Top 5 Causes of the Great Depression

The Great Depression lasted from 1929 to 1939 and was the worst economic depression in the history of the United States. Economists and historians point to the stock market crash of October 24, 1929, as the start of the downturn. But the truth is that many things caused the Great Depression, not just one single event.

In the United State, the Great Depression crippled the presidency of Herbert Hoover and led to the election of Franklin D. Roosevelt in 1932. Promising the nation a New Deal, Roosevelt would become the nation's longest-serving president. The economic downturn wasn't just confined to the United States; it affected much of the developed world. In Europe, the Nazis came to power in Germany, sowing the seeds of World War II.

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Stock Market Crash of 1929

Workers flood the streets in a panic following the Black Tuesday stock market crash on Wall Street, New York City, 1929
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Remembered today as "Black Tuesday," the stock market crash of October 29, 1929, was neither the sole cause of the Great Depression nor the first crash that month. The market, which had reached record highs that very summer, had begun to decline in September.

On Thursday, October 24, the market plunged at the opening bell, causing a panic. Though investors managed to halt the slide, just five days later on "Black Tuesday" the market crashed, losing 12 percent of its value and wiping out $14 billion of investments. Two months later, stockholders had lost more than $40 billion dollars. Even though the stock market regained some of its losses by the end of 1930, the economy was devastated. America truly entered what is called the Great Depression.

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Bank Failures

A crowd of depositors outside the American Union Bank in New York, having failed to withdraw their savings before the bank collapsed, 30th June 1931
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The stock market crash rippled throughout the economy. Nearly 700 banks failed in waning months of 1929 and more than 3,000 collapsed in 1930. Federal deposit insurance was unheard of. Instead, when banks failed, people lost their money. Others panicked, causing bank runs as people desperately withdrew their money, forcing more banks to close. By the end of the decade, more than 9,000 banks had failed. Surviving institutions, unsure of the economic situation and concerned for their own survival, became unwilling to lend money. This exacerbated the situation, leading to less and less spending.

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Reduction in Purchasing Across the Board

Unemployed men queuing for coffee and bread at a soup kitchen run by the Bahai Fellowship at 203 East 9th Street, New York, circa 1930
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With their investments worthless, their savings diminished or depleted, and credit tight to nonexistent, spending by consumers and companies alike ground to a standstill. As a result, workers were laid off en masse. As people lost their jobs, they were unable to keep up with paying for items they had bought through installment plans; repossessions and evictions were commonplace. More and more inventory began to accumulate. The unemployment rate rose above 25 percent, which meant even less spending to help alleviate the economic situation.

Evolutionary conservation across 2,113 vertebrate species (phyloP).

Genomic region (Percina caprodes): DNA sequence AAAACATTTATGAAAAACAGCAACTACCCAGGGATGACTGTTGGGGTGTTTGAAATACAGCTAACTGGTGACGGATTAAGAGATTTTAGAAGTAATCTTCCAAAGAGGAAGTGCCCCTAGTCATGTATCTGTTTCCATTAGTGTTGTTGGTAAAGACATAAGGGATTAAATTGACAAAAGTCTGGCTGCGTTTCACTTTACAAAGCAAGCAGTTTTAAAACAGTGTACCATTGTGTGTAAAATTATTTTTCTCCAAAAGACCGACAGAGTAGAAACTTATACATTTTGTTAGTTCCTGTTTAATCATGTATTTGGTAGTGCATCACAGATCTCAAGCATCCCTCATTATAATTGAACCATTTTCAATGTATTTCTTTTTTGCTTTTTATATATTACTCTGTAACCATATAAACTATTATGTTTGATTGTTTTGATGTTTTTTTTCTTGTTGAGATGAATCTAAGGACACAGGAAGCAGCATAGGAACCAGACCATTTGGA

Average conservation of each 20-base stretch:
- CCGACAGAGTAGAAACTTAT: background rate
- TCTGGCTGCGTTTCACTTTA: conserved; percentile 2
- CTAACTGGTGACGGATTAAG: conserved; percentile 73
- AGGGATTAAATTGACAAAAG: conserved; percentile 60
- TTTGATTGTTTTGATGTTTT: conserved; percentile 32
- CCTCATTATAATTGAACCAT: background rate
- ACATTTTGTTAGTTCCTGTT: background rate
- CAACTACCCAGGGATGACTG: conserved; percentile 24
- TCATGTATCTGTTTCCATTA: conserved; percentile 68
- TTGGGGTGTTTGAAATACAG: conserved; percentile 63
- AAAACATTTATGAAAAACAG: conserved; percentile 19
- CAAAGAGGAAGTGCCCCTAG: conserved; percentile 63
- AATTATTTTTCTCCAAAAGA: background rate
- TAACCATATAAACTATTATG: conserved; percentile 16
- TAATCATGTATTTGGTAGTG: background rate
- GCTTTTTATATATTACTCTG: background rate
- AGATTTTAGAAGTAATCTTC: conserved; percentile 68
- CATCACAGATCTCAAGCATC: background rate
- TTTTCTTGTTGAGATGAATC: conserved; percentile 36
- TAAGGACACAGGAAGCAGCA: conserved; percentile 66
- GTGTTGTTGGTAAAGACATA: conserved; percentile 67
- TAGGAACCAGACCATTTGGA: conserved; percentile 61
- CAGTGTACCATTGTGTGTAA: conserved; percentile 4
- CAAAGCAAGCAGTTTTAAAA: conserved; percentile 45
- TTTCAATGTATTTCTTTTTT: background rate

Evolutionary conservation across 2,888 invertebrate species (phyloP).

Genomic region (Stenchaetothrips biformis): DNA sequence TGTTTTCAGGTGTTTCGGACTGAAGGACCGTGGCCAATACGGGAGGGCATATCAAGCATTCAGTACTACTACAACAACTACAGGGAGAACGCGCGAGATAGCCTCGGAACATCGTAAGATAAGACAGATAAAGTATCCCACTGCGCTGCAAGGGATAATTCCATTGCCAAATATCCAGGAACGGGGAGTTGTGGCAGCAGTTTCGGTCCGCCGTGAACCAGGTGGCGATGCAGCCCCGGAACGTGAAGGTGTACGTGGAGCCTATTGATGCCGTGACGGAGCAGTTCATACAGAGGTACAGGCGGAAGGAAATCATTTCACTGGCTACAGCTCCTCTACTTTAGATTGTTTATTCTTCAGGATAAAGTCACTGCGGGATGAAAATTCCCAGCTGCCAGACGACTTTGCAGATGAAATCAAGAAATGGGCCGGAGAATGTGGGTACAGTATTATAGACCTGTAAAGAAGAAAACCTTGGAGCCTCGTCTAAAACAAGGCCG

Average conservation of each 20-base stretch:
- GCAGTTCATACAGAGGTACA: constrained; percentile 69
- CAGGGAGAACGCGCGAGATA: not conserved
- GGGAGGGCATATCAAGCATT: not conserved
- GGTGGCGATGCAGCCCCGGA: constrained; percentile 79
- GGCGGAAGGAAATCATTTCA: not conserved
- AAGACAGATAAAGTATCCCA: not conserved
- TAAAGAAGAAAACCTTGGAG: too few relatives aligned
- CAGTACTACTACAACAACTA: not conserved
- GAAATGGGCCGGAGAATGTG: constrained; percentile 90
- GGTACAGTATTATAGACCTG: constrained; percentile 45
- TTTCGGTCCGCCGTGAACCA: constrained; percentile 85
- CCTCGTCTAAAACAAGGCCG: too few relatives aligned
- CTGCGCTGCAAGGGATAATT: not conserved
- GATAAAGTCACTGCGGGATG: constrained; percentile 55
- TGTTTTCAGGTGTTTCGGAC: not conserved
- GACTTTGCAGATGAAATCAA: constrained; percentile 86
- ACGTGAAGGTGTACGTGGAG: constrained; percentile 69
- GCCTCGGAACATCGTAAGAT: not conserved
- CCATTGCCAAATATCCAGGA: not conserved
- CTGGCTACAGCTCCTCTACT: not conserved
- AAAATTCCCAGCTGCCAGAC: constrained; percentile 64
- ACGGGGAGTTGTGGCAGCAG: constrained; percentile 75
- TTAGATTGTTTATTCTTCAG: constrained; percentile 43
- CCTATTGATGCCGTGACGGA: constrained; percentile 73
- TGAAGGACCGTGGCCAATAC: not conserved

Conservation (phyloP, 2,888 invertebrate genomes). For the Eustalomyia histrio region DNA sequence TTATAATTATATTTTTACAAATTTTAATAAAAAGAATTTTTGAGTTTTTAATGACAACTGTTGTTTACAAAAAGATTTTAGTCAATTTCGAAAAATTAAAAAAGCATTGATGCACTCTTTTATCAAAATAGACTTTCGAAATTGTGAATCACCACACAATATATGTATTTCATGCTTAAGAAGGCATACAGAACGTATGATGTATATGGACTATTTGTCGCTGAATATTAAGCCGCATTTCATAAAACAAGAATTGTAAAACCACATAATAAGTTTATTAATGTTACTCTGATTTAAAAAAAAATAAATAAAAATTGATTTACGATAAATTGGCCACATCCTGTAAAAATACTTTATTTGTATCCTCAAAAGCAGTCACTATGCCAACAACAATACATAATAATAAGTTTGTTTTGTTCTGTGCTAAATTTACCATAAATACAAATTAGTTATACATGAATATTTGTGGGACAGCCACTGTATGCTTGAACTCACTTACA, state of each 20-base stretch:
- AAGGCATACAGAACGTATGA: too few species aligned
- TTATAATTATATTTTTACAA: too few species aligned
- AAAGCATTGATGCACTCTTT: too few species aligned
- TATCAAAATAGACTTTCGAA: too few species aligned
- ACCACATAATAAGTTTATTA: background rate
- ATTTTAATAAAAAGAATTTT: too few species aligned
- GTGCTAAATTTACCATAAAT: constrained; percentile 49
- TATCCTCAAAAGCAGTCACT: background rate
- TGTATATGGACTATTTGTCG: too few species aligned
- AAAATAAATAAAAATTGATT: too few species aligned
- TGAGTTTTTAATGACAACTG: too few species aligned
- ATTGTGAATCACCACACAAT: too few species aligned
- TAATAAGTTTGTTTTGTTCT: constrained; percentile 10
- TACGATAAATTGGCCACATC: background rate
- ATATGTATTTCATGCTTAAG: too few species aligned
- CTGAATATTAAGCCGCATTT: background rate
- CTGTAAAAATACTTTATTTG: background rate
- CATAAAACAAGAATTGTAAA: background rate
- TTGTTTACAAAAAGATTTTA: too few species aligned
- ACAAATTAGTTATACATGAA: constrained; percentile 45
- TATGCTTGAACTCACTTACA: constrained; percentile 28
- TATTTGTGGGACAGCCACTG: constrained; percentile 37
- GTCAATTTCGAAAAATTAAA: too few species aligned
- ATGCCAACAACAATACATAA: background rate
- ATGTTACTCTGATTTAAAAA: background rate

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American Economic Policy With Europe

Newton D. Baker Rails Against the Hawley-Smoot Tariff
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As the Great Depression tightened its grip on the nation, the government was forced to act. Vowing to protect U.S. industry from overseas competitors, Congress passed the Tariff Act of 1930, better known as the Smoot-Hawley Tariff. The measure imposed near-record tax rates on a wide range of imported goods. A number of American trading partners retaliated by imposing tariffs on U.S.-made goods. As a result, world trade fell by two-thirds between 1929 and 1934. By then, Franklin Roosevelt and a Democrat-controlled Congress passed new legislation allowing the president to negotiate significantly lower tariff rates with other nations.

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Drought Conditions

Florence Thompson sits with her children during the Great Depression
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The economic devastation of the Great Depression was made worse by environmental destruction. A years-long drought coupled with poor farming practices created a vast region from southeast Colorado to the Texas panhandle that came to be called the Dust Bowl. Massive dust storms choked towns, killing crops and livestock, sickening people and causing untold millions in damage. Thousands fled the region as the economy collapsed, something John Steinbeck chronicled in his masterpiece "The Grapes of Wrath." It would be years, if not decades, before the region's environment recovered. 

The Legacy of the Great Depression

There were other causes of the Great Depression, but these five factors are considered by more history and economics scholars as the most significant. They led to major governmental reforms and new federal programs; some, like Social Security, are still with us today. And although the U.S. has experienced significant economic downturns since, nothing has matched the severity or duration of the Great Depression.